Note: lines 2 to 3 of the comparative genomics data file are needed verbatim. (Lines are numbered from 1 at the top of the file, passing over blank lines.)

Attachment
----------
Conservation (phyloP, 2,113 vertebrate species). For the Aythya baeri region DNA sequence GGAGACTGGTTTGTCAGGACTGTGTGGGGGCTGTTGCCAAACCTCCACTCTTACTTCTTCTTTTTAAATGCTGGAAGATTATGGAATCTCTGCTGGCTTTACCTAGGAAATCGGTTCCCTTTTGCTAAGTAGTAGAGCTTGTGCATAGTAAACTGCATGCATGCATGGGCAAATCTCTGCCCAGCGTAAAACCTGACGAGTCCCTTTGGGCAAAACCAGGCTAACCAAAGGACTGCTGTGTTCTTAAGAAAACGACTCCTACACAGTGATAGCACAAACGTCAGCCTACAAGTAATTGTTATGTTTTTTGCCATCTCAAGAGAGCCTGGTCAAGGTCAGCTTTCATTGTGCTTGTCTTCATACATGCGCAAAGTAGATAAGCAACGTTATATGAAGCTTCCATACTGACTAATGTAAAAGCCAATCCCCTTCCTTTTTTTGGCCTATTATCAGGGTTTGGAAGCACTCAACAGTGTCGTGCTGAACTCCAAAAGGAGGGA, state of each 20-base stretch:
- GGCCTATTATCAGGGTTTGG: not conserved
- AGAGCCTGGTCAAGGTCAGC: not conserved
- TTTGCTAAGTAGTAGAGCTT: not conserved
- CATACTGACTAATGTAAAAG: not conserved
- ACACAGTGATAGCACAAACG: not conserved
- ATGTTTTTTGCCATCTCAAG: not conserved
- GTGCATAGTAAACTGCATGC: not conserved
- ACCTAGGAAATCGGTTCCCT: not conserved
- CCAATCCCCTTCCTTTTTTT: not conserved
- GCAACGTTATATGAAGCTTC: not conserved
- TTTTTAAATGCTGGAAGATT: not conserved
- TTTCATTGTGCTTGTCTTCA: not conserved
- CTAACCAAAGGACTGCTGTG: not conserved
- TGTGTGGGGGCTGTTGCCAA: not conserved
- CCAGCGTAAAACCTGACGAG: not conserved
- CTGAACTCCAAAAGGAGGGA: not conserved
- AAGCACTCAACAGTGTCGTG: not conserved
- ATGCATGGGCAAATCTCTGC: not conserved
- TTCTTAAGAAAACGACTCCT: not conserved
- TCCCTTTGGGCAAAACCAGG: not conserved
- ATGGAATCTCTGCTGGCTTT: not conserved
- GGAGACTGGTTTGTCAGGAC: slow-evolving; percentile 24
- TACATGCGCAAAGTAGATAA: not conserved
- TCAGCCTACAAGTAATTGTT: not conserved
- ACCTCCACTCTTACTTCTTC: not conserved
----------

- GGCCTATTATCAGGGTTTGG: not conserved
- AGAGCCTGGTCAAGGTCAGC: not conserved